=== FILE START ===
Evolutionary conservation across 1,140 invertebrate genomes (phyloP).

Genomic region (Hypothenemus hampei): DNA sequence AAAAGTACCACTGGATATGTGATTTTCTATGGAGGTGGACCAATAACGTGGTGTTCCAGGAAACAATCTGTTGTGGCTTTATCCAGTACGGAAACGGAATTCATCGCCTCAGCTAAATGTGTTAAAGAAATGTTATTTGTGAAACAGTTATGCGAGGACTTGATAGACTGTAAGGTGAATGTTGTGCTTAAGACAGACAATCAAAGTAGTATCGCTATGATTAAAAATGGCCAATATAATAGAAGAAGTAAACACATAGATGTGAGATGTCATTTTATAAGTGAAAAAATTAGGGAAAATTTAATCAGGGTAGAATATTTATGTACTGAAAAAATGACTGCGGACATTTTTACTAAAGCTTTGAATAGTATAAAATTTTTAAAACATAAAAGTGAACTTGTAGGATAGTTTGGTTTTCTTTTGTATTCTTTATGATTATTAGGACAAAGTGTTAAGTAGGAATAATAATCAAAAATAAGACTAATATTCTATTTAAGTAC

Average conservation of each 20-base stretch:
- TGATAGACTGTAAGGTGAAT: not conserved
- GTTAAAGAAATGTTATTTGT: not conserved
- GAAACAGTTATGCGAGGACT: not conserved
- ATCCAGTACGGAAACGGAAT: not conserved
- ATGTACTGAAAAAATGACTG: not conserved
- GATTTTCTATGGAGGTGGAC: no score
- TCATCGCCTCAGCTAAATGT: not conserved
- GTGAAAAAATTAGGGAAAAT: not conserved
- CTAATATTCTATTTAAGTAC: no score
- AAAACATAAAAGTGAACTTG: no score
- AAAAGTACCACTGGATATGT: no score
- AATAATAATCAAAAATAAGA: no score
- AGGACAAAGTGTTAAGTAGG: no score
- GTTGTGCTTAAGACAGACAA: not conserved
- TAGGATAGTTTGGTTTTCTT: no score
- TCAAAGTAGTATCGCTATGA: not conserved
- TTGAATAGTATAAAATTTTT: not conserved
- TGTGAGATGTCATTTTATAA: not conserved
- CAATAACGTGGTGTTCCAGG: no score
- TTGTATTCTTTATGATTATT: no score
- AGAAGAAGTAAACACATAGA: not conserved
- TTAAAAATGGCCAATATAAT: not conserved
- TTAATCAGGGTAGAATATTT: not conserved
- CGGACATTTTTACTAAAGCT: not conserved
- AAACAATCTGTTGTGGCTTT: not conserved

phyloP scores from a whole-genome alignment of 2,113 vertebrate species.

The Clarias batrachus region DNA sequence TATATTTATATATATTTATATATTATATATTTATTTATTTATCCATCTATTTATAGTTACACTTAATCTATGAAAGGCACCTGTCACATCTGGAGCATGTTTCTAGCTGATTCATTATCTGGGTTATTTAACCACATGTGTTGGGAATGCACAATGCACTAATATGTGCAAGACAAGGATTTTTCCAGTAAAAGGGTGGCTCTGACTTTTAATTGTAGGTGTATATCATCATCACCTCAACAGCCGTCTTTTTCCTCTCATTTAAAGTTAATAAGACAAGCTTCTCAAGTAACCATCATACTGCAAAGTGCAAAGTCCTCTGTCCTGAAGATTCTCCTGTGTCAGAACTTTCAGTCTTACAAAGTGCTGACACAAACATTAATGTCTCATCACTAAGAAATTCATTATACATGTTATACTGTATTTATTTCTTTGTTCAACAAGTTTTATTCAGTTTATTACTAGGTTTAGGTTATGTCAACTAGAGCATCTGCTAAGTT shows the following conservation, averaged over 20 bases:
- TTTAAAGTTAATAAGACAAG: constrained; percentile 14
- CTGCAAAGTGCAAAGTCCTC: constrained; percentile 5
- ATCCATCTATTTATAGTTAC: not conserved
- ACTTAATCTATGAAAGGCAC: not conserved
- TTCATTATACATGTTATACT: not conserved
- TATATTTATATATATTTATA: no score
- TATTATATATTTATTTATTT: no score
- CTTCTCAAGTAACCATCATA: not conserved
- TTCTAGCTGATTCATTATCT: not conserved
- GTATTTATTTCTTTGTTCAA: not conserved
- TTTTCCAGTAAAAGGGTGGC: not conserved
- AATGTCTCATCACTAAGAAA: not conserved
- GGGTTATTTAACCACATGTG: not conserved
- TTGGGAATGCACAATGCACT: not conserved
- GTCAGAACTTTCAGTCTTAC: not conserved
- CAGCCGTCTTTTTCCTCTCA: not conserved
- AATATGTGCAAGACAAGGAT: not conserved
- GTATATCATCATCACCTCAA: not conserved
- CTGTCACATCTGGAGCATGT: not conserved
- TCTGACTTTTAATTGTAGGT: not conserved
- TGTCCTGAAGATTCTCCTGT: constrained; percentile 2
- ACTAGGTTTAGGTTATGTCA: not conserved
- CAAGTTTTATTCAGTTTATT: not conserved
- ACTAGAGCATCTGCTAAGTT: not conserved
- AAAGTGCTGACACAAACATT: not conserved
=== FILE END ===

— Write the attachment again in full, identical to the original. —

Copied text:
Evolutionary conservation across 1,140 invertebrate genomes (phyloP).

Genomic region (Hypothenemus hampei): DNA sequence AAAAGTACCACTGGATATGTGATTTTCTATGGAGGTGGACCAATAACGTGGTGTTCCAGGAAACAATCTGTTGTGGCTTTATCCAGTACGGAAACGGAATTCATCGCCTCAGCTAAATGTGTTAAAGAAATGTTATTTGTGAAACAGTTATGCGAGGACTTGATAGACTGTAAGGTGAATGTTGTGCTTAAGACAGACAATCAAAGTAGTATCGCTATGATTAAAAATGGCCAATATAATAGAAGAAGTAAACACATAGATGTGAGATGTCATTTTATAAGTGAAAAAATTAGGGAAAATTTAATCAGGGTAGAATATTTATGTACTGAAAAAATGACTGCGGACATTTTTACTAAAGCTTTGAATAGTATAAAATTTTTAAAACATAAAAGTGAACTTGTAGGATAGTTTGGTTTTCTTTTGTATTCTTTATGATTATTAGGACAAAGTGTTAAGTAGGAATAATAATCAAAAATAAGACTAATATTCTATTTAAGTAC

Average conservation of each 20-base stretch:
- TGATAGACTGTAAGGTGAAT: not conserved
- GTTAAAGAAATGTTATTTGT: not conserved
- GAAACAGTTATGCGAGGACT: not conserved
- ATCCAGTACGGAAACGGAAT: not conserved
- ATGTACTGAAAAAATGACTG: not conserved
- GATTTTCTATGGAGGTGGAC: no score
- TCATCGCCTCAGCTAAATGT: not conserved
- GTGAAAAAATTAGGGAAAAT: not conserved
- CTAATATTCTATTTAAGTAC: no score
- AAAACATAAAAGTGAACTTG: no score
- AAAAGTACCACTGGATATGT: no score
- AATAATAATCAAAAATAAGA: no score
- AGGACAAAGTGTTAAGTAGG: no score
- GTTGTGCTTAAGACAGACAA: not conserved
- TAGGATAGTTTGGTTTTCTT: no score
- TCAAAGTAGTATCGCTATGA: not conserved
- TTGAATAGTATAAAATTTTT: not conserved
- TGTGAGATGTCATTTTATAA: not conserved
- CAATAACGTGGTGTTCCAGG: no score
- TTGTATTCTTTATGATTATT: no score
- AGAAGAAGTAAACACATAGA: not conserved
- TTAAAAATGGCCAATATAAT: not conserved
- TTAATCAGGGTAGAATATTT: not conserved
- CGGACATTTTTACTAAAGCT: not conserved
- AAACAATCTGTTGTGGCTTT: not conserved

phyloP scores from a whole-genome alignment of 2,113 vertebrate species.

The Clarias batrachus region DNA sequence TATATTTATATATATTTATATATTATATATTTATTTATTTATCCATCTATTTATAGTTACACTTAATCTATGAAAGGCACCTGTCACATCTGGAGCATGTTTCTAGCTGATTCATTATCTGGGTTATTTAACCACATGTGTTGGGAATGCACAATGCACTAATATGTGCAAGACAAGGATTTTTCCAGTAAAAGGGTGGCTCTGACTTTTAATTGTAGGTGTATATCATCATCACCTCAACAGCCGTCTTTTTCCTCTCATTTAAAGTTAATAAGACAAGCTTCTCAAGTAACCATCATACTGCAAAGTGCAAAGTCCTCTGTCCTGAAGATTCTCCTGTGTCAGAACTTTCAGTCTTACAAAGTGCTGACACAAACATTAATGTCTCATCACTAAGAAATTCATTATACATGTTATACTGTATTTATTTCTTTGTTCAACAAGTTTTATTCAGTTTATTACTAGGTTTAGGTTATGTCAACTAGAGCATCTGCTAAGTT shows the following conservation, averaged over 20 bases:
- TTTAAAGTTAATAAGACAAG: constrained; percentile 14
- CTGCAAAGTGCAAAGTCCTC: constrained; percentile 5
- ATCCATCTATTTATAGTTAC: not conserved
- ACTTAATCTATGAAAGGCAC: not conserved
- TTCATTATACATGTTATACT: not conserved
- TATATTTATATATATTTATA: no score
- TATTATATATTTATTTATTT: no score
- CTTCTCAAGTAACCATCATA: not conserved
- TTCTAGCTGATTCATTATCT: not conserved
- GTATTTATTTCTTTGTTCAA: not conserved
- TTTTCCAGTAAAAGGGTGGC: not conserved
- AATGTCTCATCACTAAGAAA: not conserved
- GGGTTATTTAACCACATGTG: not conserved
- TTGGGAATGCACAATGCACT: not conserved
- GTCAGAACTTTCAGTCTTAC: not conserved
- CAGCCGTCTTTTTCCTCTCA: not conserved
- AATATGTGCAAGACAAGGAT: not conserved
- GTATATCATCATCACCTCAA: not conserved
- CTGTCACATCTGGAGCATGT: not conserved
- TCTGACTTTTAATTGTAGGT: not conserved
- TGTCCTGAAGATTCTCCTGT: constrained; percentile 2
- ACTAGGTTTAGGTTATGTCA: not conserved
- CAAGTTTTATTCAGTTTATT: not conserved
- ACTAGAGCATCTGCTAAGTT: not conserved
- AAAGTGCTGACACAAACATT: not conserved